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Eric Ebron still says his size/speed mix should be 'illegal'

North Carolina's Eric Ebron, considered by most analysts to be the No. 1 tight end in the 2014 NFL Draft, has a confession he wants to make about San Francisco 49ers tight end Vernon Davis.

"I've been studying him since high school," Ebron told College Football 24/7 on Wednesday afternoon. "I watch his highlight tapes before every game."

But Ebron admitted that would have to end when he gets to the NFL because you don't watch tapes of an opposing player to get ready. "That's kind of cheesy," Ebron explained.

Ebron will head to the NFL Scouting Combine next week looking to further impress NFL scouts and front-office personnel. He impressed them on the field in each of the past two seasons, showing off his athleticism and speed. He had a combined 102 receptions for 1,598 yards (15.7 yards per reception) and seven TDs in 2012 and '13.

Ebron was listed at 6-foot-4 and 245 pounds at UNC and said that he will weigh in at 250 pounds at the combine, scoffing at reports that he has added "significant" weight.

Ebron said he is looking for a "great overall day" in the combine events, but said he is most interested in the "meeting and greeting" that goes on with NFL executives. "The physical part comes naturally," he said.

Before the season, Ebron said his size/speed mix should be "illegal" and he stands by that statement.

"It should be illegal," he said, laughing. "I'm going to continue to run around illegally."

After serving as a reserve as a true freshman in 2011, Ebron started in each of the past two seasons. While athletic, Ebron also is known as a willing blocker. That is one area in which he has greatly improved, he said.

"I definitely got better at UNC," Ebron said, noting that he was just a big-bodied pass catcher in high school in Greensboro, N.C. "I had to become a better blocker if I was going to be a complete tight end."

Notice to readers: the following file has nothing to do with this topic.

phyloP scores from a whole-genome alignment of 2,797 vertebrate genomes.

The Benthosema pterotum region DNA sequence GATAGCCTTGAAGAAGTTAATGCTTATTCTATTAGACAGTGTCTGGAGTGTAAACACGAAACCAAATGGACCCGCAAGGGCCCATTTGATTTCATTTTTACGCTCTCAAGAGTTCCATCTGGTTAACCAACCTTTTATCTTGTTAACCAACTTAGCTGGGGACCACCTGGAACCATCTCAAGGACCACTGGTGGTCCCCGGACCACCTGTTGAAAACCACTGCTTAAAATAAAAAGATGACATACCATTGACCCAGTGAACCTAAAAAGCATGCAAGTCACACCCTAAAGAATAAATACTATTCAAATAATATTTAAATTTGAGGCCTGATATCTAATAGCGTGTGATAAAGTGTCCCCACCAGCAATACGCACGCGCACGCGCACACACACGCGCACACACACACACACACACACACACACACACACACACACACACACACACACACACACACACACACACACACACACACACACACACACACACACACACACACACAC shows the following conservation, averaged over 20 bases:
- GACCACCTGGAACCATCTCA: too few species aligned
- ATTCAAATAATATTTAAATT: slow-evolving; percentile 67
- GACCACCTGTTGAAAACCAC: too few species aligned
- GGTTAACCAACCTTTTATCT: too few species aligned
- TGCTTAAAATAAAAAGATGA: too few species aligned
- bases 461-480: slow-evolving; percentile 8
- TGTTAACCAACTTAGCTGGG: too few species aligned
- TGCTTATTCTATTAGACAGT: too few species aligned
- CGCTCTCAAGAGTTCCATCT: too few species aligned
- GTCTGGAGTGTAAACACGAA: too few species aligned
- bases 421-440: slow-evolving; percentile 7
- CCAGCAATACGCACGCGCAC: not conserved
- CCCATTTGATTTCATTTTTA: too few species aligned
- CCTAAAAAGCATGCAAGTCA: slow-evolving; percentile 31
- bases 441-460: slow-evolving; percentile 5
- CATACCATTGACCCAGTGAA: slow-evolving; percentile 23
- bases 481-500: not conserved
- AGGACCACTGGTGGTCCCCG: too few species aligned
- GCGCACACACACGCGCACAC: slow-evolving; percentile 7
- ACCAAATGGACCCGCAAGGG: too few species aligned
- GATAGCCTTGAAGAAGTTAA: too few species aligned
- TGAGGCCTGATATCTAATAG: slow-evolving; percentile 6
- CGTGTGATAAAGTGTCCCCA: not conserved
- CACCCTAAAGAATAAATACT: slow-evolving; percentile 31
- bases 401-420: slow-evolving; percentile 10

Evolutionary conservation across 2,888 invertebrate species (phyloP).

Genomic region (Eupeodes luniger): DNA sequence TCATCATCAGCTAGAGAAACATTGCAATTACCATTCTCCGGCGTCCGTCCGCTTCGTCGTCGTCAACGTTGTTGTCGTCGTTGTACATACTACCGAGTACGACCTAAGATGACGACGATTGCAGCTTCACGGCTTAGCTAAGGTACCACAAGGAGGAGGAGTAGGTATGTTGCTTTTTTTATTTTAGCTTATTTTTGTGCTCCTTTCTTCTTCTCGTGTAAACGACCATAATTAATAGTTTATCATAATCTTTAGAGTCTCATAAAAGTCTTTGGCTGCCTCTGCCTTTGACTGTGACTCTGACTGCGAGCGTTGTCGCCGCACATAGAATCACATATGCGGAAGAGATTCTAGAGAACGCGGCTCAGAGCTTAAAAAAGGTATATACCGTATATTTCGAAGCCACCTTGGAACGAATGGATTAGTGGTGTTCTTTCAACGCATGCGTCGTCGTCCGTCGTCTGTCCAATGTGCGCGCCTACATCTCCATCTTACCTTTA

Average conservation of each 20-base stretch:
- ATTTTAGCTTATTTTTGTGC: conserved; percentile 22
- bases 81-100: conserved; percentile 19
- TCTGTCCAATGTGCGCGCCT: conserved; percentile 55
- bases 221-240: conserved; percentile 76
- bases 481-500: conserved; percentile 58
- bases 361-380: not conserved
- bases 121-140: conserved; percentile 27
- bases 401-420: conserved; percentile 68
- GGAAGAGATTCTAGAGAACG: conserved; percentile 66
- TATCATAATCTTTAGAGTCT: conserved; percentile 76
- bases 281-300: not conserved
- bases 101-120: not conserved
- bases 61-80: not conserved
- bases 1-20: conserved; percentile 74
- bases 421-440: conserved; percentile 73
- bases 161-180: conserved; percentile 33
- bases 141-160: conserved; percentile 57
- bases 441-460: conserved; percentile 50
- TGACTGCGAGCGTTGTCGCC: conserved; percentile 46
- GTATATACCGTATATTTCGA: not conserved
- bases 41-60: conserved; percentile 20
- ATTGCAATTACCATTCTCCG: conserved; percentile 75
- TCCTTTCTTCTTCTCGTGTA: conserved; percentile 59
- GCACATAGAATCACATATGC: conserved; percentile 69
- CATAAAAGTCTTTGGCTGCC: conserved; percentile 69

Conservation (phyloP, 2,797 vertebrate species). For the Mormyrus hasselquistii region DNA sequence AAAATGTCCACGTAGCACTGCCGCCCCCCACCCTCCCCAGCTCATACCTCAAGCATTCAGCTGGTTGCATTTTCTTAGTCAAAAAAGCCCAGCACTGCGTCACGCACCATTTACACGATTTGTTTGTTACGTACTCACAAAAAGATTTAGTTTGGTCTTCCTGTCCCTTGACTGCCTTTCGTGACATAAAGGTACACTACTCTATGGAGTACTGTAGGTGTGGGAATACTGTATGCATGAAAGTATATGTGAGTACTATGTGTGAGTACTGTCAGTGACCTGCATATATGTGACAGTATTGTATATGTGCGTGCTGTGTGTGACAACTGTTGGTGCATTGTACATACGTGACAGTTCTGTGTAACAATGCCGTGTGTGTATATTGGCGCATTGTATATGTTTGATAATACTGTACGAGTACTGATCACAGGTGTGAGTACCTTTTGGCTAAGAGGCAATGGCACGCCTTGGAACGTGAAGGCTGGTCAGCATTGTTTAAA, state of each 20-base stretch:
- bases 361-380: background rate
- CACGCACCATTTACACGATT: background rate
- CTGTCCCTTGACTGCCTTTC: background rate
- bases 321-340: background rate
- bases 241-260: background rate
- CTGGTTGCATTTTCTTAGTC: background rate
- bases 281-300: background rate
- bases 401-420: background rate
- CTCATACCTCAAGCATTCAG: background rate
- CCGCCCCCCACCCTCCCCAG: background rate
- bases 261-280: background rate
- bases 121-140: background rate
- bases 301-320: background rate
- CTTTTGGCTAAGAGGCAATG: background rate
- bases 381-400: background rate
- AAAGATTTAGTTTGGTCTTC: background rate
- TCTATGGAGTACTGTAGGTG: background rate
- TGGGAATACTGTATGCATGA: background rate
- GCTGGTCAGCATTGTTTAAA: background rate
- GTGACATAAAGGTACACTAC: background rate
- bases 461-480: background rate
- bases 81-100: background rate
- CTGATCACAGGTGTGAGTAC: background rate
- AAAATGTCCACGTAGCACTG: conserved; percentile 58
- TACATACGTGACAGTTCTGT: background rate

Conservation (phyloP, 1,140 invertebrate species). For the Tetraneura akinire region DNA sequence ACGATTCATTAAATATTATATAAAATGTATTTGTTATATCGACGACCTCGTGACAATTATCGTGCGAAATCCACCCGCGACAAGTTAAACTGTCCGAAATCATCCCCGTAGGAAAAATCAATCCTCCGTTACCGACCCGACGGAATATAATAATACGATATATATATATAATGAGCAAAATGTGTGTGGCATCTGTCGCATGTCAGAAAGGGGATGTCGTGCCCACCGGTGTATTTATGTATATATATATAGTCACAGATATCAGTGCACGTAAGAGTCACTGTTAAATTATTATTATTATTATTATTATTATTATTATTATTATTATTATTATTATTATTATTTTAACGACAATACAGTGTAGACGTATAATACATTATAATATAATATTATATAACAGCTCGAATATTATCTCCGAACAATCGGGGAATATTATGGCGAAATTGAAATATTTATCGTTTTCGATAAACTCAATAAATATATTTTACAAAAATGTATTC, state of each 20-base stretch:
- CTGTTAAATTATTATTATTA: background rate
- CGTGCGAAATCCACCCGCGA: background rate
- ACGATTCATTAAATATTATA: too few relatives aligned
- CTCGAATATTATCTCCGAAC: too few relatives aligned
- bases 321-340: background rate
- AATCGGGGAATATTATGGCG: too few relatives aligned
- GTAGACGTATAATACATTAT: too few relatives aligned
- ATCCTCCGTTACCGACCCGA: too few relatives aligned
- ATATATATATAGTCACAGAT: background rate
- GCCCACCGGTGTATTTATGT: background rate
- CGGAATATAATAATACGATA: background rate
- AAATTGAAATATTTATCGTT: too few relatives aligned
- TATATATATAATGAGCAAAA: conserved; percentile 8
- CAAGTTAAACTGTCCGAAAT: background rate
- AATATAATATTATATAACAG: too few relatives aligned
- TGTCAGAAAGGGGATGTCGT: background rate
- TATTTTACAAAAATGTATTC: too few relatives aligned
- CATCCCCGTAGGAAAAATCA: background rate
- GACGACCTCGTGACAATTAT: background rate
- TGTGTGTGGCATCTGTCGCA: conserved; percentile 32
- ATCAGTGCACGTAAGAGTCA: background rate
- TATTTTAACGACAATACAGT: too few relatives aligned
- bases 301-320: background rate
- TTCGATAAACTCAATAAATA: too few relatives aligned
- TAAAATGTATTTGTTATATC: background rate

Ebron signed with UNC when defense-minded Butch Davis was coach and finished his career under offense-minded Larry Fedora, so he has played in two vastly distinct offensive styles. That will help him in his transition to the NFL, Ebron said, by giving him a "more detailed resume."

Ebron has been training at the EXOS facility in Gulf Breeze, Fla., alongside the likes of South Carolina defensive end Jadeveon Clowney, LSU wide receiver Jarvis Landry and Penn State defensive tackle DaQuan Jones. After the combine, Ebron said he will return to Chapel Hill to prepare with UNC's training staff for the Tar Heels' March 23 pro day.

Ebron, Clowney and former Georgia quarterback Aaron Murray are featured in an eight-part web series about getting ready for the combine and the draft produced by the NFL, NFL.com and NFL Films. The "Pressure Points" series is sponsored by Gillette Deodorant and is available at www.nfl.com/pressurepoints starting Wednesday night. Fans can submit combine- and draft-related questions to the players at @Gillette on Twitter, and they will answer some questions in videos that will be posted on Gillette's YouTube channel and on social media.

Mike Huguenin can be reached at mike.huguenin@nfl.com. You also can follow him on Twitter @MikeHuguenin.

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